My Cousin Rachel (2017) / Drama-Mystery
MPAA Rated: PG-13 for some sexuality and brief strong language
Running Time: 106 min.
Cast: Sam Claflin, Rachel Weisz, Iain Glen, Holliday Grainger, Poppy Lee Friar
Director: Roger Michell
Screenplay: Roger Michell
Review published June 17, 2017
Roger Michell (Le Week-End, Hyde Park on Hudson) directs and scripts this adaptation of the rather unconventional Daphne Du Maurier novel, previously brought to the screen in 1952 with Olivia de Havilland and Richard Burton in the lead roles. Michell has stated that he has never seen the earlier adaptation, choosing to concentrate solely on what he perceived from the original novel. The two films do share quite a bit of commonality in story structure, but it's in their respective tones that the films play out as different entities, with the 2017 version choosing to go a more earthy and plausible route to try to engage in psychological drama over suspense.
Sam Claflin (Their Finest, Me Before You) stars as Philip, a sheltered orphan raised on his older cousin Ambrose's English estate where the only females allowed were among the dogs that also resided there. Grown up, but not quite mature in life, Philip begins to receive strange missives from Ambrose (who we briefly see at the beginning of the film, also played by Claflin), who is residing in Italy with another cousin, Rachel (Weisz, Complete Unknown), with whom he has married, and to whom his guardian also refers to as his "torment" and that he is in grave danger. Philip heads straight away to find answers for the dubious letters, only to find that Ambrose has passed away, records indicating a brain tumor that affected his perception of things, so he is told. The young man returns home dissatisfied and sure of Rachel's guilt in the death, but will soon find out now that his unconventional and worldly cousin Rachel is coming to the estate he is set to inherit for a visit.
My Cousin Rachel is much more of a psychological study in this effort than its predecessor from 65 years prior, but also in trying to play more somber and realistic, it also suffers from the closer examination that such a slow and grounded take provides. The film offers us two possibilities where either Rachel is a widow who appreciates the finer things in life and is willing to indulge in Philip's advances until they become too serious, or that she is a conniving and possibly murderous gold-digger who is easily playing Philip for a fool as he hands over the family fortune without much effort on her part.
The strength of My Cousin Rachel comes through its two lead performances, with Rachel Weisz as charismatic and beguiling as Rachel should be, despite not really appearing in the film until well into the story. Claflin tones down his usual witty banter to reveal a woefully inexperienced lad who finds instant emotional fragility when he isn't sure how much his burgeoning feelings for Rachel may not be reciprocated. Distant cousins take on oedipal proportions, as Philip views Rachel as a combination of potential lover and possible replacement for the mother he never had (and no other mature women were ever allowed to care for him), looking to her for guidance, and even trying to seal the deal by giving Rachel his mother's very own necklace.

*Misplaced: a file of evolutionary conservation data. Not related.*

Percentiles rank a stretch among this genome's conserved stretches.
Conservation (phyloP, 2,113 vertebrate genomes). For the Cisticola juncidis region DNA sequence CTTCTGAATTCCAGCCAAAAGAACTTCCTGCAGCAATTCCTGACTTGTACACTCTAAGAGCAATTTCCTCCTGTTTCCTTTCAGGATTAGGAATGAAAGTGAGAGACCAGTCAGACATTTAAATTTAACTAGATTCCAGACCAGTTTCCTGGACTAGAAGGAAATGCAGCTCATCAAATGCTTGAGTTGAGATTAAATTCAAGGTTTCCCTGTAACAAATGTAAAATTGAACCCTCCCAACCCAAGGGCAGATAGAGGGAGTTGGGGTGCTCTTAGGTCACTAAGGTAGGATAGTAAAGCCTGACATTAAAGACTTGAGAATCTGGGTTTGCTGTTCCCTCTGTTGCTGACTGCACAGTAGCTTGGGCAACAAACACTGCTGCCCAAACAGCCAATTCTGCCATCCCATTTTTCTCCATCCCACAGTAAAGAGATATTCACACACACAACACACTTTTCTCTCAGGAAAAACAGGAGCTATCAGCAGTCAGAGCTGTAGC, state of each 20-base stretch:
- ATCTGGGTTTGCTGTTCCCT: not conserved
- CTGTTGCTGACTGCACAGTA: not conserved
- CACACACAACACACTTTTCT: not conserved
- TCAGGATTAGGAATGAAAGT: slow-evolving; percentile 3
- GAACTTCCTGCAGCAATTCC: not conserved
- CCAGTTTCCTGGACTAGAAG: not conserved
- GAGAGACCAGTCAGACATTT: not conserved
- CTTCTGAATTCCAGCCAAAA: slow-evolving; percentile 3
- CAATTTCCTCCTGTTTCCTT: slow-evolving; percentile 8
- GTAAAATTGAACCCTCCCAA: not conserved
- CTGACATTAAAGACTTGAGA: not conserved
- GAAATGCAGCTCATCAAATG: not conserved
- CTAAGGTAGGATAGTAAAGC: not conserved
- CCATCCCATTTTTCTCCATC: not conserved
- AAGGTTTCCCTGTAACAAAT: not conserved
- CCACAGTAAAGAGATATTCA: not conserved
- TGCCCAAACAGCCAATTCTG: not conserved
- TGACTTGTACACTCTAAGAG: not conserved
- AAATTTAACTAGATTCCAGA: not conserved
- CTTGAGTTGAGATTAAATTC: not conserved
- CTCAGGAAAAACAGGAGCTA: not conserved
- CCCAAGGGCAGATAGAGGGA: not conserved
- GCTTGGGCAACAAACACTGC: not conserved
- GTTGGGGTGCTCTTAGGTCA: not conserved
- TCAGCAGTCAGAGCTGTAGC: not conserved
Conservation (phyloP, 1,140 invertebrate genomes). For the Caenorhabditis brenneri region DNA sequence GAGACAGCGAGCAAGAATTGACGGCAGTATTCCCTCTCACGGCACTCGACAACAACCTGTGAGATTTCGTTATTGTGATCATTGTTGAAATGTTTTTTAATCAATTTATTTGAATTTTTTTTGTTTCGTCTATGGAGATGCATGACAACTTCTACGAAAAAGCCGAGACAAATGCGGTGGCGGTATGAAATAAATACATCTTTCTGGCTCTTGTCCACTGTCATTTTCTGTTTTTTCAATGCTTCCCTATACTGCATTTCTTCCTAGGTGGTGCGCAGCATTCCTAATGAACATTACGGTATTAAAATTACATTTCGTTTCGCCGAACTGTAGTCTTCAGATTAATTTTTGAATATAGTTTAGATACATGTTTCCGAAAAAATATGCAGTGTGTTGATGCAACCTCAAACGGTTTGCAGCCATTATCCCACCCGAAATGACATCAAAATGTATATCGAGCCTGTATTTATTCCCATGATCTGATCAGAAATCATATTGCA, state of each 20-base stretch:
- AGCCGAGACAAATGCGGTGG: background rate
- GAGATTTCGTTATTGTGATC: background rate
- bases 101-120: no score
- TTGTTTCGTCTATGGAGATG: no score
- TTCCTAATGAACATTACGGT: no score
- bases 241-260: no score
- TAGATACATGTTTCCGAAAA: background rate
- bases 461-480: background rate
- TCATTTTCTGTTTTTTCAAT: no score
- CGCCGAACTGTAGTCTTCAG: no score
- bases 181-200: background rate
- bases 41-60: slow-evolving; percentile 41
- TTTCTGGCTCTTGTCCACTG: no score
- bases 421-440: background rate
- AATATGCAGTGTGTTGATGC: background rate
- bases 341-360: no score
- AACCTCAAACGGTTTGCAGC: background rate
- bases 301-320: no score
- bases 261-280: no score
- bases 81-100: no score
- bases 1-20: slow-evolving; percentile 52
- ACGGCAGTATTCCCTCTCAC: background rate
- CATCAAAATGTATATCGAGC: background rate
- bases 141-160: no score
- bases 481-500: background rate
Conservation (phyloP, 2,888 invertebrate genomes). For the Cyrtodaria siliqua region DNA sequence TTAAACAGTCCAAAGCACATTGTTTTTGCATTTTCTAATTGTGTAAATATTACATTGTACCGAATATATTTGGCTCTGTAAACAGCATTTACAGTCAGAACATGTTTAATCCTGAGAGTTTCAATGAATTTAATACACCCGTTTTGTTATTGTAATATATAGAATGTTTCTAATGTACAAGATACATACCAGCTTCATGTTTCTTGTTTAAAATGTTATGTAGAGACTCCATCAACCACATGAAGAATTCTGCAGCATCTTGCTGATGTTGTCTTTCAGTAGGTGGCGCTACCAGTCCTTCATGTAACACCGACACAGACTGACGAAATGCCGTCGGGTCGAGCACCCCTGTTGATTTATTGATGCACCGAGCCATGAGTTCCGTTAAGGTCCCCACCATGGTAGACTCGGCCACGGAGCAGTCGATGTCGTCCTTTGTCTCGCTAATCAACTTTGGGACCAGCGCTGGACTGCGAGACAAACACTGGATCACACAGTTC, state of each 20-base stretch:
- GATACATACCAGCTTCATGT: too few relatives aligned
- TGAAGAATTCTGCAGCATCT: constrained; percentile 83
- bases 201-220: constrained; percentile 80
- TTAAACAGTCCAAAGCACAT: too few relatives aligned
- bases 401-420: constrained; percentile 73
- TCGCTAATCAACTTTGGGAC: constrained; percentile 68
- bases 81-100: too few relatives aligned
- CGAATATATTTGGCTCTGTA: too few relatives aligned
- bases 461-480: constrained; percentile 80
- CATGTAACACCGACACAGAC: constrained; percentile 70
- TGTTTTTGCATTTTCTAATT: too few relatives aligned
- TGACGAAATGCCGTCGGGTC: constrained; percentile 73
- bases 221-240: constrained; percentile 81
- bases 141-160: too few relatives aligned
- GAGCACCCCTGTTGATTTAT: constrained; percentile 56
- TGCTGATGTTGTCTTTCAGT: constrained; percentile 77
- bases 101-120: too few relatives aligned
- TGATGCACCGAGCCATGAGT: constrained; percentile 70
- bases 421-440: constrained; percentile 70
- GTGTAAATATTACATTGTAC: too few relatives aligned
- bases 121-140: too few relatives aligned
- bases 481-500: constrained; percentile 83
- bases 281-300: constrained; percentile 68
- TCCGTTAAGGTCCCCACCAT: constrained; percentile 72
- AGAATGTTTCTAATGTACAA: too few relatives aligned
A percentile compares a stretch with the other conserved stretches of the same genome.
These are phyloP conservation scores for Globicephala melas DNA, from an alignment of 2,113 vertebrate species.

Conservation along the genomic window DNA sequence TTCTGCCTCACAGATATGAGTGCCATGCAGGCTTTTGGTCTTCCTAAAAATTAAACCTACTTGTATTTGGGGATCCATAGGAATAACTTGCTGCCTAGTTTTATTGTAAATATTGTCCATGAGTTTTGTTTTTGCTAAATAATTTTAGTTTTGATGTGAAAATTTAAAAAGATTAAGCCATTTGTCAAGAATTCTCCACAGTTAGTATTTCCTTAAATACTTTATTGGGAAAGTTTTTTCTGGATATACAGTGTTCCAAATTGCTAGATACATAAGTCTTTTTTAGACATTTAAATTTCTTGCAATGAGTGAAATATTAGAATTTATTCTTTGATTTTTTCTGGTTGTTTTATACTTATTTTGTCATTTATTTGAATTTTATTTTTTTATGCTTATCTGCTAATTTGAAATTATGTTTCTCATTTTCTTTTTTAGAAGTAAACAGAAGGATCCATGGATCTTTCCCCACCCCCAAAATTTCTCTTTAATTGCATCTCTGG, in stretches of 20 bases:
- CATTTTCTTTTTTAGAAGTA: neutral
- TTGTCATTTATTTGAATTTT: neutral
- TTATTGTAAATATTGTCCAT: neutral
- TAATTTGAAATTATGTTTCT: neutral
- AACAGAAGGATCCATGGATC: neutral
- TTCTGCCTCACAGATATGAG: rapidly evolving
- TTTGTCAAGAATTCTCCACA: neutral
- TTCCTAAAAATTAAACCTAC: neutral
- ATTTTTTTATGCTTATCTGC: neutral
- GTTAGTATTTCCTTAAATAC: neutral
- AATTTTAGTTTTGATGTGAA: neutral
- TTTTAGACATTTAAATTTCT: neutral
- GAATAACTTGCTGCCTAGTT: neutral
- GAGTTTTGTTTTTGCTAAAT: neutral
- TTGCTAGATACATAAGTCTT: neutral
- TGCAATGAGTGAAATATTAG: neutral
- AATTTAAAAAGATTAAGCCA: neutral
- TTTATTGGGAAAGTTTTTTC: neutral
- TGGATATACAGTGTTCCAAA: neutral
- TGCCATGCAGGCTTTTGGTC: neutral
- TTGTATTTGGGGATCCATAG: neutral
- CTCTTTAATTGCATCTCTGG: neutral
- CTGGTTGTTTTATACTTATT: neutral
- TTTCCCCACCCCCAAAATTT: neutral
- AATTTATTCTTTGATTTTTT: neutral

Tensions are still resident in the mind of young Philip, as he is never quite 100% sure he can trust Rachel, though she seems to prove trustworthy time and again. Matters escalate when Philip seeks to please Rachel, eventually seeking to try to control her through gifts and the promise of luxury, but we often wonder just who is the hunter and who is the prey in their nebulous relationship. Meanwhile, Philip's closest confidantes can merely look on as he engages in puppy-dog eyes full of fancy and folly, while she utilizes her own tea brews that are either painting her as a healer or as a witch, or perhaps a bit of both.
The storyline takes a look at manipulation and how it is perceived. Is Rachel really manipulative because she knows how the game is played and can use that knowledge in her favor? Or is she merely trying not to become a victim of a society that has been built by centuries of manipulation, where men utilize their money, power and status to get what they want and it would be untoward or exceedingly impolite to not kowtow to their every whim and fancy. Rachel desires freedom -- to find her own destiny, purpose, and way through life -- and yet this she is regarded as someone wild and immoral for her decisions that don't conform to societal norms. But does that perceived immorality also include murderous deeds? That's the question that is the crux of the story's mystery,
The cinematography from Mike Eley (Touching the Void, Nanny McPhee Returns) stands out for its use of natural lighting and environs that are shown as they should be, rather than a romanticized place only found in period-piece cinema. He utilizes good use of claustrophobic framing, as well as light and shadow to create mood and meaning, especially in the ambiguous nature of the intentions of the characters throughout. On the downside, the visual effects stand out much more as fake when realism is employed, with an especially unconvincing landslide effect that reminds us that pulls us out for a moment to reflect on My Cousin Rachel as a film entity rather than a story that has us fully absorbed.
My Cousin Rachel is a film that tantalizes and has a few interesting things to say about male/female dynamics, but it is one of those films that fails to fully satisfy.
©2017 Vince Leo